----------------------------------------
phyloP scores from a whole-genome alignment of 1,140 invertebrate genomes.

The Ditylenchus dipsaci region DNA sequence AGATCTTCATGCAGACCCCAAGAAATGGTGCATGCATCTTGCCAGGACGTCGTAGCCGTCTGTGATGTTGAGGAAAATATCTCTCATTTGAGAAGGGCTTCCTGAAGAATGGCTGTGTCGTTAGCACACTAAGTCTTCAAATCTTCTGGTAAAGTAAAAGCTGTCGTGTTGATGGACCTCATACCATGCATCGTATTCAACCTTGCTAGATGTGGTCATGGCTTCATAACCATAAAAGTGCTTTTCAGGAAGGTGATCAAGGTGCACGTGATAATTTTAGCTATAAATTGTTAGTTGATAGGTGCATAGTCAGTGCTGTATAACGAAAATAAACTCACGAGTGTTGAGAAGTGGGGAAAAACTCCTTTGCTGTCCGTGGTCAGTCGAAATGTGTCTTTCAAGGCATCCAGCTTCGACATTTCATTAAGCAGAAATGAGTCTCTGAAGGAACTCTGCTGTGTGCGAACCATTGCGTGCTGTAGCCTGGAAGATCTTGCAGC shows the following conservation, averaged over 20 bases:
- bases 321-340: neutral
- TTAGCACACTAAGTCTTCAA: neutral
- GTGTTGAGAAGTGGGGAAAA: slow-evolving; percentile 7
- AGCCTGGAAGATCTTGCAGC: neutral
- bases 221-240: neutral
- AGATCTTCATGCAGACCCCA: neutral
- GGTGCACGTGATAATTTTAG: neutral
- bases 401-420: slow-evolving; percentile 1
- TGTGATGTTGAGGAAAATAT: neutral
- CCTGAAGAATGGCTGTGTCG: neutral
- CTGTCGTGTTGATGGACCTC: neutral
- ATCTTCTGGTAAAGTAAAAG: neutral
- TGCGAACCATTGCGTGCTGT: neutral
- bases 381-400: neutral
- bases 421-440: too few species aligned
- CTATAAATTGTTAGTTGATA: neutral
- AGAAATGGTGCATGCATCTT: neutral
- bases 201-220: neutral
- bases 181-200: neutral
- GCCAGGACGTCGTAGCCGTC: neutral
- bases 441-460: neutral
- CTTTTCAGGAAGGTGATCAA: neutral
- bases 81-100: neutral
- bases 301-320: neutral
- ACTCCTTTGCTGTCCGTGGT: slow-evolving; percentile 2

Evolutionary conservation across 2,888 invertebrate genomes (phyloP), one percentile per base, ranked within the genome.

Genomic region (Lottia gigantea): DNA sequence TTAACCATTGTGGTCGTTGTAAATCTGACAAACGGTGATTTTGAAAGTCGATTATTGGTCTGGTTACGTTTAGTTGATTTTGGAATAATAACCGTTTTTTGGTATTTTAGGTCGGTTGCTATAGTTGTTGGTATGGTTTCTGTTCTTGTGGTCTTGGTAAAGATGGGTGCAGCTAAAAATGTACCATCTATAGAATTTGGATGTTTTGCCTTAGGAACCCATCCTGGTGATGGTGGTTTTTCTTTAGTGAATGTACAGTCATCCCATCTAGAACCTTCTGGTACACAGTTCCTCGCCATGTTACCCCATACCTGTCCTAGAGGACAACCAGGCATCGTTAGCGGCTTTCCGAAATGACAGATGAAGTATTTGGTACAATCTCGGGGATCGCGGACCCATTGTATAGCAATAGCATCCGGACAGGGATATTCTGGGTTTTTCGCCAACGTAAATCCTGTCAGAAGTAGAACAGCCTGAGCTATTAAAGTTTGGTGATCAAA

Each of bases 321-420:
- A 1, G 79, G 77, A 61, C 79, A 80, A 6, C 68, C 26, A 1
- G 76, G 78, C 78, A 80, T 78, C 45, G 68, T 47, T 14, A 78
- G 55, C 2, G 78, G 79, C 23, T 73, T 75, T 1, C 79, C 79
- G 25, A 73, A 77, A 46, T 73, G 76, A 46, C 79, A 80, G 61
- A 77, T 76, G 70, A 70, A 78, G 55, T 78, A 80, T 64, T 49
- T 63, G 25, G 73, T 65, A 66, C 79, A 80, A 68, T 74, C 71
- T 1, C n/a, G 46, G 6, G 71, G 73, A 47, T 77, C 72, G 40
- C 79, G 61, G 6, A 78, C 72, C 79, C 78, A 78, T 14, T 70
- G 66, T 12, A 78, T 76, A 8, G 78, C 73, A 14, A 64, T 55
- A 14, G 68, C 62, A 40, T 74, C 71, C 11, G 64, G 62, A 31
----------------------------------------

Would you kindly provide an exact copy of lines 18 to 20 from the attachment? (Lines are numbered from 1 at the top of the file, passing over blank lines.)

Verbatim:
- CTATAAATTGTTAGTTGATA: neutral
- AGAAATGGTGCATGCATCTT: neutral
- bases 201-220: neutral